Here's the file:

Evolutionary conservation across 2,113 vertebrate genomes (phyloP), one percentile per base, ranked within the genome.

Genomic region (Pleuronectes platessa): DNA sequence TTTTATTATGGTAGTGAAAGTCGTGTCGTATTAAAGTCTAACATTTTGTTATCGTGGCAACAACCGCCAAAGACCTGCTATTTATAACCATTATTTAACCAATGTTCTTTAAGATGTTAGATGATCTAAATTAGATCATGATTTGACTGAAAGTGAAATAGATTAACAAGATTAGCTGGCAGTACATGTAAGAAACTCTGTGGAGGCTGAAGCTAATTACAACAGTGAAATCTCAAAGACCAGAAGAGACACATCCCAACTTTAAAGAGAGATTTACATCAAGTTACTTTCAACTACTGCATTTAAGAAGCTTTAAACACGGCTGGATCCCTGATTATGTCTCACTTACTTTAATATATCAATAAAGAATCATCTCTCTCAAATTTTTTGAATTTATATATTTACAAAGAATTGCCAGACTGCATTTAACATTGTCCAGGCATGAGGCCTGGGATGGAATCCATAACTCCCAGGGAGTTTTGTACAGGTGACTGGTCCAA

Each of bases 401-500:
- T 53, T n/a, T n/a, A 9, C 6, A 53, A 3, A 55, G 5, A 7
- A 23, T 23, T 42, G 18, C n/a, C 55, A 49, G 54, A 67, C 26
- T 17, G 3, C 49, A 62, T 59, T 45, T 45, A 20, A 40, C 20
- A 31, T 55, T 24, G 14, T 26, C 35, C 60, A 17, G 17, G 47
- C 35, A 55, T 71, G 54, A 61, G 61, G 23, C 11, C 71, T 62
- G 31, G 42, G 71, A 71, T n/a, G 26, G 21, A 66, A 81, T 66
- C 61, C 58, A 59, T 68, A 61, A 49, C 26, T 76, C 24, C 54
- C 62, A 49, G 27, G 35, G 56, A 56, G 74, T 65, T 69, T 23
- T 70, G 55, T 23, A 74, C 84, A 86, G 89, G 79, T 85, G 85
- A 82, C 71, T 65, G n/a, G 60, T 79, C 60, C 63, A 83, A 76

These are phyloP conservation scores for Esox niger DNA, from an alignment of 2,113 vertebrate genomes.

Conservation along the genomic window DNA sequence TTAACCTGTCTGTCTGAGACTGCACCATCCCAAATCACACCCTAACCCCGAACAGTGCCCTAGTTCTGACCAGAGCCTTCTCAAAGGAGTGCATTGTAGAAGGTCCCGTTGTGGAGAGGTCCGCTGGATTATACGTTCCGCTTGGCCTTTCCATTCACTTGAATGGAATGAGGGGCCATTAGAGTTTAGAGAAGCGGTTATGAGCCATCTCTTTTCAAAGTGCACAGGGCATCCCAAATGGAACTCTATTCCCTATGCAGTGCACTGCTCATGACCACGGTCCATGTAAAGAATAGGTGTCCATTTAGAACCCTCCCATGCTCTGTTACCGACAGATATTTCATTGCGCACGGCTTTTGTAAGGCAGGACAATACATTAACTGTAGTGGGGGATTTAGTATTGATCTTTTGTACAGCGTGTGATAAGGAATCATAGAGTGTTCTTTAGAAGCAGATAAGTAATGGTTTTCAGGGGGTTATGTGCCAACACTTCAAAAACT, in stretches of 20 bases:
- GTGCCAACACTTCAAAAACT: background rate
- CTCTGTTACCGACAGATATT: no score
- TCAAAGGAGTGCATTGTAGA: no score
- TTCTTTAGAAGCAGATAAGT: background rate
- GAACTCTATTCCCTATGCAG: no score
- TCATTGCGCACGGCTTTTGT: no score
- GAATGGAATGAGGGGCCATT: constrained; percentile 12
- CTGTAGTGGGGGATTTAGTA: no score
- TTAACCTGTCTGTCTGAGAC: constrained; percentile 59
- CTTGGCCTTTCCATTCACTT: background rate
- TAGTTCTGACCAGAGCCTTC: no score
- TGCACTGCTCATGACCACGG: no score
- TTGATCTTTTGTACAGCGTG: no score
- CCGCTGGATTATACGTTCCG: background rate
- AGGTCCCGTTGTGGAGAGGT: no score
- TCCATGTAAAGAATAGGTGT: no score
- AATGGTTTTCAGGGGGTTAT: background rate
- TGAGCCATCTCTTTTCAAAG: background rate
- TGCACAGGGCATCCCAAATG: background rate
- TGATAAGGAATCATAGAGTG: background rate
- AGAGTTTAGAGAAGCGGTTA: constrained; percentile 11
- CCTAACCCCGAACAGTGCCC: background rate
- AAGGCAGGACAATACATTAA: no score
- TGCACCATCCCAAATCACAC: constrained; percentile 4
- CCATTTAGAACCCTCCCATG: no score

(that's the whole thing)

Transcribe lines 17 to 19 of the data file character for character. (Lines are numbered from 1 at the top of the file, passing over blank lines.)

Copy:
- CTCTGTTACCGACAGATATT: no score
- TCAAAGGAGTGCATTGTAGA: no score
- TTCTTTAGAAGCAGATAAGT: background rate